Our world loves hierarchical systems, from the animal kingdom to business and even in the family. There needs to be an order of importance for things to run efficiently. The same is true for the body. Of all of the organ systems, the nervous system is the ruler of them all. Without our nerves working, we would not be able to move, breathe or have a heartbeat. The body goes to extreme lengths to make sure the nervous system is protected. Near the bottom of the list of organ system importance, the musculoskeletal system resides. It has to be the work horse and make sacrifices when other, more important, organ systems need a break.
The musculoskeletal system will often have to “take one for the team” when there are restrictions of the nervous system. People know about the common injuries of sprains and strains but its not too often people hear about nerve injuries. Usually when we do hear about damage to one’s nerves, it’s more catastrophic like a spinal cord injury or a pinched nerve causing a lot of pain. For the most part though, the musculoskeletal system gets injured more than the nervous system. We believe this to be true because of hierarchy of the organ system. The musculoskeletal will make compensatory changes in its alignment to take pressure off the more crucial organ systems like the nervous system.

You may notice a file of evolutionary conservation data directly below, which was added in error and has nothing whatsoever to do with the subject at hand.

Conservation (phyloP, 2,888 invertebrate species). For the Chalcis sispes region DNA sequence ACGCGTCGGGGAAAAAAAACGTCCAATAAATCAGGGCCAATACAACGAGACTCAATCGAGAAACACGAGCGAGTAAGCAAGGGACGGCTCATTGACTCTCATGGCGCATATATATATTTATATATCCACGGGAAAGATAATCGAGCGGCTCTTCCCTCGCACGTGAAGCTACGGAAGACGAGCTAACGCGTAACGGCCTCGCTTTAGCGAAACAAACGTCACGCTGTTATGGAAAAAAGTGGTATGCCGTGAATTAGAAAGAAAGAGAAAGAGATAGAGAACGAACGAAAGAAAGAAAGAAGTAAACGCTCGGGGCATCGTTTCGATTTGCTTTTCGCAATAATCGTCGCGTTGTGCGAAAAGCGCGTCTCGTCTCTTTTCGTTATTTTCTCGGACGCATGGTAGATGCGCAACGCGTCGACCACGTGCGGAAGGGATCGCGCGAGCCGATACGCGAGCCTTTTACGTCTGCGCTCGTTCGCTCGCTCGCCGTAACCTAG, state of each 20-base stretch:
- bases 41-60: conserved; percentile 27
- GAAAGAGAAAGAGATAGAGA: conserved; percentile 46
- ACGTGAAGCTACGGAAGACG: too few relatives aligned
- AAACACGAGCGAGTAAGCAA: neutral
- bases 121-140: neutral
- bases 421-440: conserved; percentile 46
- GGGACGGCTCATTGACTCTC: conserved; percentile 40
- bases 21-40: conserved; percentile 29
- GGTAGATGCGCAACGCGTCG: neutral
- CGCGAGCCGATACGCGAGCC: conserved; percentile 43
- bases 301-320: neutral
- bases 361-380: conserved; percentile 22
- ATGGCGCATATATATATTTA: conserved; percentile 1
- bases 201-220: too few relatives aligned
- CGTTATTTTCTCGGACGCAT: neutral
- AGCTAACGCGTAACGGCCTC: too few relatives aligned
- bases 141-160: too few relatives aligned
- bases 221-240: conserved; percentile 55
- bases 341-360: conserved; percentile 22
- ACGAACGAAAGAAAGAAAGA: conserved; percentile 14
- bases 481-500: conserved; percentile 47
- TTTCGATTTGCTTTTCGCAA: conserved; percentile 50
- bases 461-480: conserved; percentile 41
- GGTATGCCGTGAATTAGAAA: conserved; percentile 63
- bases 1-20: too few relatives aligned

A person that comes in with non-specific low back pain is surprised when we start talking about the mobility of their nervous system. They might have a band of achiness along the right side of because their pelvis is elevated and/or rotated on that side, causing muscle spasms and limiting motion. The first place we will most likely treat is the coccyx because of its importance to the dura, or protective layer surrounding the central and peripheral nervous system. Countless times, we have treated just the coccyx, nothing else, and will get the patient up to look at their alignment to find at least 50% of the pelvic dysfunction corrected. Significant pressure has now been taken off the nervous system so the musculoskeletal system can relax and go back to more efficient alignment.
We won’t just look at the nerves right by the area of pain, we look throughout the whole system because of the continuous nature of the dura and nervous system. An old injury to your calf muscle could have adhered down your nerves which eventually could lead to enough tension that your pelvis girdle goes out of alignment. In some patients we get a significant increase in range of motion in the hips and back after treating the nerve tension down by the ankle.
Just because you don’t have nerve pain, it doesn’t mean your nerves aren’t the root cause of your pain. The hierarchy of the organ systems allows for compensations so you can continue to function but at some point the compensations have become too great for the body to continue on pain free. While you need to have the dysfunctions addressed in the musculoskeletal system, if you want lasting pain relief, we need to treat the mobility of the nervous system even if you don’t have traditional nerve pain.